The auditors, however, do note that the return on investments and recoverable amounts of the production units could be “adversely impacted” by various events, including the company’s “sustainable development objectives and commitments”. They then provide no comment on how they have assessed this risk, how material it could be, or whether it has been adequately considered in the accounts.
There remain clear outstanding questions for the auditors to answer as per our correspondence with them, and clearly set out in the paper “Investor expectations for Paris-aligned accounts”:
- Confirmation that critical accounting estimates or judgements reflect material climate risks, in line with accounting standards.
- Paris-alignment: Confirmation as to whether or not these critical assumptions and estimates can be considered aligned with a 2050 net-zero pathway. If not, the auditor should assess whether Paris-aligned assumptions have been adequately considered and disclosed in the Notes to the Financial Statements. Where Paris-aligned numbers are not provided, the auditor should indicate what reasonable Paris-aligned assumptions would be.
- Consistency: Confirmation that there is consistency between the narrative disclosures around climate risks and the financial statements.
- Dividend resilience: Confirmation that pertinent capital maintenance/solvency tests have considered climate risks, and dividends are appropriately funded and legal.
There remain clear outstanding questions for the auditors to answer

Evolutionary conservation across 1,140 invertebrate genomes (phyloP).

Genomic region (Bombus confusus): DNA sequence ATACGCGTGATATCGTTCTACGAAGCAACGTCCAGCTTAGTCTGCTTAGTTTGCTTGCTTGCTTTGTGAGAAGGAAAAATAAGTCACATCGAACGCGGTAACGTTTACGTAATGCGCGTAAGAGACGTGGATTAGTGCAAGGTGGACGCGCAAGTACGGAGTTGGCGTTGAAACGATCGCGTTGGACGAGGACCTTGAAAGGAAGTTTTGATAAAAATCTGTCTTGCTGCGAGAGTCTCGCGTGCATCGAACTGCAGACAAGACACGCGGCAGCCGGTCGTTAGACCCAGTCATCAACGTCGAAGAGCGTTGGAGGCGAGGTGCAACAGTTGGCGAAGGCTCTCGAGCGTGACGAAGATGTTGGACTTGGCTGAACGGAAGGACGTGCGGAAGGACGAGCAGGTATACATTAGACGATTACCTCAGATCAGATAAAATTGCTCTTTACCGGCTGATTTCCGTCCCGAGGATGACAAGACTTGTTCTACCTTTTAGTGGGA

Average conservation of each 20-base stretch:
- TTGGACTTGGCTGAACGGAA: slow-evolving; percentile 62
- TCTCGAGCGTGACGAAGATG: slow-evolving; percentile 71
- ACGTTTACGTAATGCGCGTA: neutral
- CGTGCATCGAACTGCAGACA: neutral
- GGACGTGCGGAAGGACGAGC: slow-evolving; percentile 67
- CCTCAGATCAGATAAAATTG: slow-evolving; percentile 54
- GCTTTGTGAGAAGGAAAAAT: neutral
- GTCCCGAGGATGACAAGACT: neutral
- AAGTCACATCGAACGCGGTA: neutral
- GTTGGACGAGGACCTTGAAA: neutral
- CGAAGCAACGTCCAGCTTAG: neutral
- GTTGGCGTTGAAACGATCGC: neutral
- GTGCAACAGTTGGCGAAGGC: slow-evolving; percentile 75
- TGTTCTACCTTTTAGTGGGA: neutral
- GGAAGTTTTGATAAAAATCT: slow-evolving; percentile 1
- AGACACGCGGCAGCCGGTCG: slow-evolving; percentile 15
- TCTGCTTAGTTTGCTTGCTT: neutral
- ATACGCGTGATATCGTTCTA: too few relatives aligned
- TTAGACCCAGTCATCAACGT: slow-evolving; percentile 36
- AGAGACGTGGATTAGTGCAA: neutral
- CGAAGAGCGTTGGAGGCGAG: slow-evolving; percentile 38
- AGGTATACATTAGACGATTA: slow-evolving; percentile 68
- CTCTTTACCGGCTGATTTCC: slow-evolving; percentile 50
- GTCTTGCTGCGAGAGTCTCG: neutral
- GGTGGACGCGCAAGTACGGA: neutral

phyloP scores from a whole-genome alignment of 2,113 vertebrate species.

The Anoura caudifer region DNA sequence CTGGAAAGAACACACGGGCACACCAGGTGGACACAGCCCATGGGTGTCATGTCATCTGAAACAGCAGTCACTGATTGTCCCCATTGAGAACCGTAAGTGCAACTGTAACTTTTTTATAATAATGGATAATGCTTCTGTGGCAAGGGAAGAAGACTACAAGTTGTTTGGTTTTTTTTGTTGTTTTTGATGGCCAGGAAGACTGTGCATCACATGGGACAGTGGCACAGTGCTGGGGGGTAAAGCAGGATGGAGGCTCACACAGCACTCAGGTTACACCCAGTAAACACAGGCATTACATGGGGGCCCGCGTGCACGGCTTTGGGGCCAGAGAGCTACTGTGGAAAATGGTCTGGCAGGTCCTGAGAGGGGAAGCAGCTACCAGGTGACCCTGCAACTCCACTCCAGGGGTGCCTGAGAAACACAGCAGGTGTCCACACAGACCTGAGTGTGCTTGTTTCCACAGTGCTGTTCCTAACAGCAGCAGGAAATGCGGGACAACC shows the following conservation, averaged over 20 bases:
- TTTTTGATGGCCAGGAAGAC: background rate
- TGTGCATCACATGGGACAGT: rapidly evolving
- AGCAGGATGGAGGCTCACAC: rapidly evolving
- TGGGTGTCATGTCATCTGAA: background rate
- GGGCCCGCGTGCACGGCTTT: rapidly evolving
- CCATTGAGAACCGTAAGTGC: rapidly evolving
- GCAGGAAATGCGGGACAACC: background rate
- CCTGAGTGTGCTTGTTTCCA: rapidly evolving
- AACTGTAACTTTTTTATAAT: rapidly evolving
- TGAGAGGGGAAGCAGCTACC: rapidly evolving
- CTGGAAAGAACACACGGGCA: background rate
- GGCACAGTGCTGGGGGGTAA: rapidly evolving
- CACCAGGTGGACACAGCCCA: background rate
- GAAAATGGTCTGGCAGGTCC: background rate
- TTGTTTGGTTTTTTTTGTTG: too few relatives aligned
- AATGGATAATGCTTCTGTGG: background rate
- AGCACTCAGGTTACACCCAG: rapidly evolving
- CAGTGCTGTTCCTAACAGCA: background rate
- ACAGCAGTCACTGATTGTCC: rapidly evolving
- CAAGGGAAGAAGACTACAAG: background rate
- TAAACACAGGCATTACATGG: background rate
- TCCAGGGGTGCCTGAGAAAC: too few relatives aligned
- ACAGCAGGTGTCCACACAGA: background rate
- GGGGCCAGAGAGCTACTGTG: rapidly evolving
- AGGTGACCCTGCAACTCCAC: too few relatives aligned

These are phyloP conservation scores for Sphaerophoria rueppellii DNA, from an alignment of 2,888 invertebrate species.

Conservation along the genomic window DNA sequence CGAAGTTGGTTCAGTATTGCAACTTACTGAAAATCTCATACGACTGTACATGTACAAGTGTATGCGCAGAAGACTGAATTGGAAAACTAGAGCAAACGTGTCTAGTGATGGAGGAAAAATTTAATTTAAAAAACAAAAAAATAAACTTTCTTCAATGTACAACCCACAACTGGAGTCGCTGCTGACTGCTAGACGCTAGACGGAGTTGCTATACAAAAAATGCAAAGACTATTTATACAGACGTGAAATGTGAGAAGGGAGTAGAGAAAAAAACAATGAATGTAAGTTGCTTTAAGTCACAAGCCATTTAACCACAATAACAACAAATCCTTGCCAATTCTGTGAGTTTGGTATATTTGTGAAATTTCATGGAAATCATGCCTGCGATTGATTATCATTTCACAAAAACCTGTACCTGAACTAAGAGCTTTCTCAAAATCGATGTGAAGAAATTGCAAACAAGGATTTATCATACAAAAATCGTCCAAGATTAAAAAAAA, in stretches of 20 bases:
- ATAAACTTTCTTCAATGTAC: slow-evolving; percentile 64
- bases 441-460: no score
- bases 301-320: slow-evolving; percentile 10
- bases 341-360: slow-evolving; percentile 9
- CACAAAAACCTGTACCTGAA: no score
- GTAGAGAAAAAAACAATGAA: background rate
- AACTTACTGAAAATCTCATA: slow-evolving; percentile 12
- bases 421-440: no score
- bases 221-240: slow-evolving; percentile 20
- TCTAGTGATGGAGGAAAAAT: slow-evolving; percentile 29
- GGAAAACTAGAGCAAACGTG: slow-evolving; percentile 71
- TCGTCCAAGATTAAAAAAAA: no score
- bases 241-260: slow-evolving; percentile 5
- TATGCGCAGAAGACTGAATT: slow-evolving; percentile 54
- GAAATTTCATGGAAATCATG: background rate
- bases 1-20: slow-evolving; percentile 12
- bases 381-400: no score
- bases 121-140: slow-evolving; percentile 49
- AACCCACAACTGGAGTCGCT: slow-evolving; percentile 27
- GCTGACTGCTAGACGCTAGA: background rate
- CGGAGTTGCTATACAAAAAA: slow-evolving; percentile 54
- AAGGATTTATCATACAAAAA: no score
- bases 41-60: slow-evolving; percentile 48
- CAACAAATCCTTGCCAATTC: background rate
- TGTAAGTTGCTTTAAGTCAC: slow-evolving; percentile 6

Our votes at the 2022 AGM
There is no vote on the Audit Committee Chair in 2022. Therefore, we have focused our climate accounting related votes on the financial statements’ approval and the incumbent auditor PWC (KPMG is being replaced in 2022, so is not up for reappointment).
- Financial statements - Abstain: Notwithstanding high-level commentary on how climate change and decarbonisation have been considered in the financial statements, there is little quantitative information. We continue to lack visibility for 1) how material climate risks are reflected in critical accounting assumptions and what these are, 2) precisely how Air Liquide’s own climate targets are integrated into its financial statements, and 3) the implications of a 1.5°C pathway for its financials, ideally presented in sensitivity analysis in the Notes. In light of ongoing constructive engagement with the company, we are abstaining on this resolution.
- Auditor reappointment (PWC) - Against: Despite specific shareholder requests to the lead audit partners in 2020 and 2021, the auditors remain silent on how they have considered climate risks in their audit process, or evaluated management’s assertion that there is no material impact for the financial statements. This is particularly concerning since they note that the return on investments and recoverable amounts of production units could be “adversely impacted” by various events, including the company’s “sustainable development objectives and commitments”. No mention is made of a 1.5°C pathway.
Note: A full analysis of Air Liquide’s 2021 Financial Statements undertaken by Carbon Tracker can be downloaded here.
3IFRS - Educational material: the effects of climate-related matters on financial statements prepared applying IFRS Standards, IAASB Issues Staff Audit Practice Alert on Climate-Related Risks | IFAC, Summary-FINAL.pdf (frc.org.uk)